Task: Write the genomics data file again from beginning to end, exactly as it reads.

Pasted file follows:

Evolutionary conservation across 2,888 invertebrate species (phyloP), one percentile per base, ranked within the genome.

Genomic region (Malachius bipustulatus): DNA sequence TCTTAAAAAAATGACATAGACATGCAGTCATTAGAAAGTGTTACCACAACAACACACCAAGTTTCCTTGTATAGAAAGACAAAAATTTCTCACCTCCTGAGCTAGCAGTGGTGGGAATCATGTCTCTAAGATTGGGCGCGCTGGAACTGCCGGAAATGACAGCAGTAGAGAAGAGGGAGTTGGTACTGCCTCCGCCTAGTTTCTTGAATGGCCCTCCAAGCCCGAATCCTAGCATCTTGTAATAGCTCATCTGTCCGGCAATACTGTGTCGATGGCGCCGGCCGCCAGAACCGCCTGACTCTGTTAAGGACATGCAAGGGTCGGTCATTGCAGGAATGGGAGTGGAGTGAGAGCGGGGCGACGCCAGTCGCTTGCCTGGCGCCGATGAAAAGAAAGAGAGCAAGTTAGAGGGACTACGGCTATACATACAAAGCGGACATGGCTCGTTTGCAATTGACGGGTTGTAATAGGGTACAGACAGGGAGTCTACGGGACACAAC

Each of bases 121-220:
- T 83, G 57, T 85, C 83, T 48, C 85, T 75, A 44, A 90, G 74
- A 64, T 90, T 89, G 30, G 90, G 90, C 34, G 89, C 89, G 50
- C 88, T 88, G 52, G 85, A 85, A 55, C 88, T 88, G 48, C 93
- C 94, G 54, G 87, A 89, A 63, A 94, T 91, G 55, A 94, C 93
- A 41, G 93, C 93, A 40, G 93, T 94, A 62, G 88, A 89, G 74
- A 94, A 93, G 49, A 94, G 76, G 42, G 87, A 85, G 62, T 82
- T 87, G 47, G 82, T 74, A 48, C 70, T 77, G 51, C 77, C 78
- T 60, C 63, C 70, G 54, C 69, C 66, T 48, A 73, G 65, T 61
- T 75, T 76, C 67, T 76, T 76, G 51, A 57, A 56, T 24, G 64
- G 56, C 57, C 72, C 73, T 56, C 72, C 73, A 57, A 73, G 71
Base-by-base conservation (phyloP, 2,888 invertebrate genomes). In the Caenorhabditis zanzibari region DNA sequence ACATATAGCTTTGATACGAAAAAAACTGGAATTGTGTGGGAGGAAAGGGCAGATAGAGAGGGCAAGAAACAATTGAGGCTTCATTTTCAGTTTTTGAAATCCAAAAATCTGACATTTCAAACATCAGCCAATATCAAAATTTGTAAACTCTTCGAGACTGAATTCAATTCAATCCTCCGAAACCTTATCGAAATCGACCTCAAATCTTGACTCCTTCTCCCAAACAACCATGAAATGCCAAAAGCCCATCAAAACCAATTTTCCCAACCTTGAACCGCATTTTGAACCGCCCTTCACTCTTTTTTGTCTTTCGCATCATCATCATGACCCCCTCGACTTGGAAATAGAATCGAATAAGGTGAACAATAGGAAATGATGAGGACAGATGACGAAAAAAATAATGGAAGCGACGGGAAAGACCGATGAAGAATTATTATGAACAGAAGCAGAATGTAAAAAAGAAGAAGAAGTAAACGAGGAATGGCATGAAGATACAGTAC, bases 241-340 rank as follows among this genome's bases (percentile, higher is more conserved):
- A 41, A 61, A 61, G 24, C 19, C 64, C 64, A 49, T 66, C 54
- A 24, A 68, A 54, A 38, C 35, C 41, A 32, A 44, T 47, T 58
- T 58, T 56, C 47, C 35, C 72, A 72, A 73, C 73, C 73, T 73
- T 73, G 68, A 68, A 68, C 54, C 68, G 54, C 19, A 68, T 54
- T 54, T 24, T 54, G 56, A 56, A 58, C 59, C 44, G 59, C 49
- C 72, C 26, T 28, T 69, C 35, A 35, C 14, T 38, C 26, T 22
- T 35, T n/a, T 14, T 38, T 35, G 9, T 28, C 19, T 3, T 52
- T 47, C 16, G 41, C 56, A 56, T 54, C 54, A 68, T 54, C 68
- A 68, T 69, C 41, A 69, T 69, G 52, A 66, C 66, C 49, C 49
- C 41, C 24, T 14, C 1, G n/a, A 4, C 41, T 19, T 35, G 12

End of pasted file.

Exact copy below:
Evolutionary conservation across 2,888 invertebrate species (phyloP), one percentile per base, ranked within the genome.

Genomic region (Malachius bipustulatus): DNA sequence TCTTAAAAAAATGACATAGACATGCAGTCATTAGAAAGTGTTACCACAACAACACACCAAGTTTCCTTGTATAGAAAGACAAAAATTTCTCACCTCCTGAGCTAGCAGTGGTGGGAATCATGTCTCTAAGATTGGGCGCGCTGGAACTGCCGGAAATGACAGCAGTAGAGAAGAGGGAGTTGGTACTGCCTCCGCCTAGTTTCTTGAATGGCCCTCCAAGCCCGAATCCTAGCATCTTGTAATAGCTCATCTGTCCGGCAATACTGTGTCGATGGCGCCGGCCGCCAGAACCGCCTGACTCTGTTAAGGACATGCAAGGGTCGGTCATTGCAGGAATGGGAGTGGAGTGAGAGCGGGGCGACGCCAGTCGCTTGCCTGGCGCCGATGAAAAGAAAGAGAGCAAGTTAGAGGGACTACGGCTATACATACAAAGCGGACATGGCTCGTTTGCAATTGACGGGTTGTAATAGGGTACAGACAGGGAGTCTACGGGACACAAC

Each of bases 121-220:
- T 83, G 57, T 85, C 83, T 48, C 85, T 75, A 44, A 90, G 74
- A 64, T 90, T 89, G 30, G 90, G 90, C 34, G 89, C 89, G 50
- C 88, T 88, G 52, G 85, A 85, A 55, C 88, T 88, G 48, C 93
- C 94, G 54, G 87, A 89, A 63, A 94, T 91, G 55, A 94, C 93
- A 41, G 93, C 93, A 40, G 93, T 94, A 62, G 88, A 89, G 74
- A 94, A 93, G 49, A 94, G 76, G 42, G 87, A 85, G 62, T 82
- T 87, G 47, G 82, T 74, A 48, C 70, T 77, G 51, C 77, C 78
- T 60, C 63, C 70, G 54, C 69, C 66, T 48, A 73, G 65, T 61
- T 75, T 76, C 67, T 76, T 76, G 51, A 57, A 56, T 24, G 64
- G 56, C 57, C 72, C 73, T 56, C 72, C 73, A 57, A 73, G 71
Base-by-base conservation (phyloP, 2,888 invertebrate genomes). In the Caenorhabditis zanzibari region DNA sequence ACATATAGCTTTGATACGAAAAAAACTGGAATTGTGTGGGAGGAAAGGGCAGATAGAGAGGGCAAGAAACAATTGAGGCTTCATTTTCAGTTTTTGAAATCCAAAAATCTGACATTTCAAACATCAGCCAATATCAAAATTTGTAAACTCTTCGAGACTGAATTCAATTCAATCCTCCGAAACCTTATCGAAATCGACCTCAAATCTTGACTCCTTCTCCCAAACAACCATGAAATGCCAAAAGCCCATCAAAACCAATTTTCCCAACCTTGAACCGCATTTTGAACCGCCCTTCACTCTTTTTTGTCTTTCGCATCATCATCATGACCCCCTCGACTTGGAAATAGAATCGAATAAGGTGAACAATAGGAAATGATGAGGACAGATGACGAAAAAAATAATGGAAGCGACGGGAAAGACCGATGAAGAATTATTATGAACAGAAGCAGAATGTAAAAAAGAAGAAGAAGTAAACGAGGAATGGCATGAAGATACAGTAC, bases 241-340 rank as follows among this genome's bases (percentile, higher is more conserved):
- A 41, A 61, A 61, G 24, C 19, C 64, C 64, A 49, T 66, C 54
- A 24, A 68, A 54, A 38, C 35, C 41, A 32, A 44, T 47, T 58
- T 58, T 56, C 47, C 35, C 72, A 72, A 73, C 73, C 73, T 73
- T 73, G 68, A 68, A 68, C 54, C 68, G 54, C 19, A 68, T 54
- T 54, T 24, T 54, G 56, A 56, A 58, C 59, C 44, G 59, C 49
- C 72, C 26, T 28, T 69, C 35, A 35, C 14, T 38, C 26, T 22
- T 35, T n/a, T 14, T 38, T 35, G 9, T 28, C 19, T 3, T 52
- T 47, C 16, G 41, C 56, A 56, T 54, C 54, A 68, T 54, C 68
- A 68, T 69, C 41, A 69, T 69, G 52, A 66, C 66, C 49, C 49
- C 41, C 24, T 14, C 1, G n/a, A 4, C 41, T 19, T 35, G 12